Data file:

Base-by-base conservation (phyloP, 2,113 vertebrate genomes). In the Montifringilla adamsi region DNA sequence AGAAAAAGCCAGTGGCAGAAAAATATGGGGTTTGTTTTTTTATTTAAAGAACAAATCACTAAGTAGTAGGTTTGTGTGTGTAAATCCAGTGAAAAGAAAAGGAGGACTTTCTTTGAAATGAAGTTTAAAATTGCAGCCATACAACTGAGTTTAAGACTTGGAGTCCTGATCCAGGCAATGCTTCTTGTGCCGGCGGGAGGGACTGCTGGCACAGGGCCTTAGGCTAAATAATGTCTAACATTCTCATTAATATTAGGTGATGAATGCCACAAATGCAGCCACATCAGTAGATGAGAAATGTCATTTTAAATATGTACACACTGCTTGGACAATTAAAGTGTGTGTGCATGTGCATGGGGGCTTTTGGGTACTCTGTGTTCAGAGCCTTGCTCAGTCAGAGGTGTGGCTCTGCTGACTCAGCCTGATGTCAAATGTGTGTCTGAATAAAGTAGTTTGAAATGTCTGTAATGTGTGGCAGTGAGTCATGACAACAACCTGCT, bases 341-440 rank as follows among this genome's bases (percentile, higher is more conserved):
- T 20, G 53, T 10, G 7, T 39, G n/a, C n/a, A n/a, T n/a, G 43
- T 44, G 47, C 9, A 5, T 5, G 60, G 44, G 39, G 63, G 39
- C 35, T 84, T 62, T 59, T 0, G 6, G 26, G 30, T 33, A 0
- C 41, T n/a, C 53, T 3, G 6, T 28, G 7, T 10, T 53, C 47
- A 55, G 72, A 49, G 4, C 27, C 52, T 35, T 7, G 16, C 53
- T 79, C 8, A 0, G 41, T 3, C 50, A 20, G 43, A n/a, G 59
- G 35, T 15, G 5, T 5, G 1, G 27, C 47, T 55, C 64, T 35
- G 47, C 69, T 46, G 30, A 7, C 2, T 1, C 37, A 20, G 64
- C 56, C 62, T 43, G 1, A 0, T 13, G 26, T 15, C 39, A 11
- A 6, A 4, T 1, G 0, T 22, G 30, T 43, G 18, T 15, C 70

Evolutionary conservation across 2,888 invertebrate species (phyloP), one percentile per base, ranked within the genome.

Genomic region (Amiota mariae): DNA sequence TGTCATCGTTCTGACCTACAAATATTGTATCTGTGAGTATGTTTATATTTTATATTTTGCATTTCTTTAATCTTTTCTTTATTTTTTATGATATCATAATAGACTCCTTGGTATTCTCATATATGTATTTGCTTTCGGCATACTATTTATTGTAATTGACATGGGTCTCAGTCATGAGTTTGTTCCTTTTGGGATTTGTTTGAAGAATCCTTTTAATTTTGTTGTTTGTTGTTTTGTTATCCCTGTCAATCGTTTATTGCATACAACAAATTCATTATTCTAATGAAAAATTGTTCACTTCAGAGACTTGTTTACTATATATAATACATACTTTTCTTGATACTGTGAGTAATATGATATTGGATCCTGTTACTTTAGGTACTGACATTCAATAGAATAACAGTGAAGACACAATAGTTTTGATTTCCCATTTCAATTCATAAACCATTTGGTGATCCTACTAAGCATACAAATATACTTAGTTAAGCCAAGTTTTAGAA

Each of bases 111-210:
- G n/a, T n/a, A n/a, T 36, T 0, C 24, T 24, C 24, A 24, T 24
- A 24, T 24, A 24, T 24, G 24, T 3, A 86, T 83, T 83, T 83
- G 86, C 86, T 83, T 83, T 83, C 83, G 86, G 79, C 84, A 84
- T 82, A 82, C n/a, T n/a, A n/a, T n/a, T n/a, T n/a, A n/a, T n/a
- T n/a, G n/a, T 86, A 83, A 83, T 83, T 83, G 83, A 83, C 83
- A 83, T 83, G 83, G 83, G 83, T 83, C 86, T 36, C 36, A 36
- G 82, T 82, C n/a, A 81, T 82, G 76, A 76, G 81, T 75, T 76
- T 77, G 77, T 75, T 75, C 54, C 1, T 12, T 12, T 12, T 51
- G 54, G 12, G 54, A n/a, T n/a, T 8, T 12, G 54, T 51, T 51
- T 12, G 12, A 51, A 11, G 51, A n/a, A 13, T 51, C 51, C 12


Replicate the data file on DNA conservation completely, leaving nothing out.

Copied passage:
Base-by-base conservation (phyloP, 2,113 vertebrate genomes). In the Montifringilla adamsi region DNA sequence AGAAAAAGCCAGTGGCAGAAAAATATGGGGTTTGTTTTTTTATTTAAAGAACAAATCACTAAGTAGTAGGTTTGTGTGTGTAAATCCAGTGAAAAGAAAAGGAGGACTTTCTTTGAAATGAAGTTTAAAATTGCAGCCATACAACTGAGTTTAAGACTTGGAGTCCTGATCCAGGCAATGCTTCTTGTGCCGGCGGGAGGGACTGCTGGCACAGGGCCTTAGGCTAAATAATGTCTAACATTCTCATTAATATTAGGTGATGAATGCCACAAATGCAGCCACATCAGTAGATGAGAAATGTCATTTTAAATATGTACACACTGCTTGGACAATTAAAGTGTGTGTGCATGTGCATGGGGGCTTTTGGGTACTCTGTGTTCAGAGCCTTGCTCAGTCAGAGGTGTGGCTCTGCTGACTCAGCCTGATGTCAAATGTGTGTCTGAATAAAGTAGTTTGAAATGTCTGTAATGTGTGGCAGTGAGTCATGACAACAACCTGCT, bases 341-440 rank as follows among this genome's bases (percentile, higher is more conserved):
- T 20, G 53, T 10, G 7, T 39, G n/a, C n/a, A n/a, T n/a, G 43
- T 44, G 47, C 9, A 5, T 5, G 60, G 44, G 39, G 63, G 39
- C 35, T 84, T 62, T 59, T 0, G 6, G 26, G 30, T 33, A 0
- C 41, T n/a, C 53, T 3, G 6, T 28, G 7, T 10, T 53, C 47
- A 55, G 72, A 49, G 4, C 27, C 52, T 35, T 7, G 16, C 53
- T 79, C 8, A 0, G 41, T 3, C 50, A 20, G 43, A n/a, G 59
- G 35, T 15, G 5, T 5, G 1, G 27, C 47, T 55, C 64, T 35
- G 47, C 69, T 46, G 30, A 7, C 2, T 1, C 37, A 20, G 64
- C 56, C 62, T 43, G 1, A 0, T 13, G 26, T 15, C 39, A 11
- A 6, A 4, T 1, G 0, T 22, G 30, T 43, G 18, T 15, C 70

Evolutionary conservation across 2,888 invertebrate species (phyloP), one percentile per base, ranked within the genome.

Genomic region (Amiota mariae): DNA sequence TGTCATCGTTCTGACCTACAAATATTGTATCTGTGAGTATGTTTATATTTTATATTTTGCATTTCTTTAATCTTTTCTTTATTTTTTATGATATCATAATAGACTCCTTGGTATTCTCATATATGTATTTGCTTTCGGCATACTATTTATTGTAATTGACATGGGTCTCAGTCATGAGTTTGTTCCTTTTGGGATTTGTTTGAAGAATCCTTTTAATTTTGTTGTTTGTTGTTTTGTTATCCCTGTCAATCGTTTATTGCATACAACAAATTCATTATTCTAATGAAAAATTGTTCACTTCAGAGACTTGTTTACTATATATAATACATACTTTTCTTGATACTGTGAGTAATATGATATTGGATCCTGTTACTTTAGGTACTGACATTCAATAGAATAACAGTGAAGACACAATAGTTTTGATTTCCCATTTCAATTCATAAACCATTTGGTGATCCTACTAAGCATACAAATATACTTAGTTAAGCCAAGTTTTAGAA

Each of bases 111-210:
- G n/a, T n/a, A n/a, T 36, T 0, C 24, T 24, C 24, A 24, T 24
- A 24, T 24, A 24, T 24, G 24, T 3, A 86, T 83, T 83, T 83
- G 86, C 86, T 83, T 83, T 83, C 83, G 86, G 79, C 84, A 84
- T 82, A 82, C n/a, T n/a, A n/a, T n/a, T n/a, T n/a, A n/a, T n/a
- T n/a, G n/a, T 86, A 83, A 83, T 83, T 83, G 83, A 83, C 83
- A 83, T 83, G 83, G 83, G 83, T 83, C 86, T 36, C 36, A 36
- G 82, T 82, C n/a, A 81, T 82, G 76, A 76, G 81, T 75, T 76
- T 77, G 77, T 75, T 75, C 54, C 1, T 12, T 12, T 12, T 51
- G 54, G 12, G 54, A n/a, T n/a, T 8, T 12, G 54, T 51, T 51
- T 12, G 12, A 51, A 11, G 51, A n/a, A 13, T 51, C 51, C 12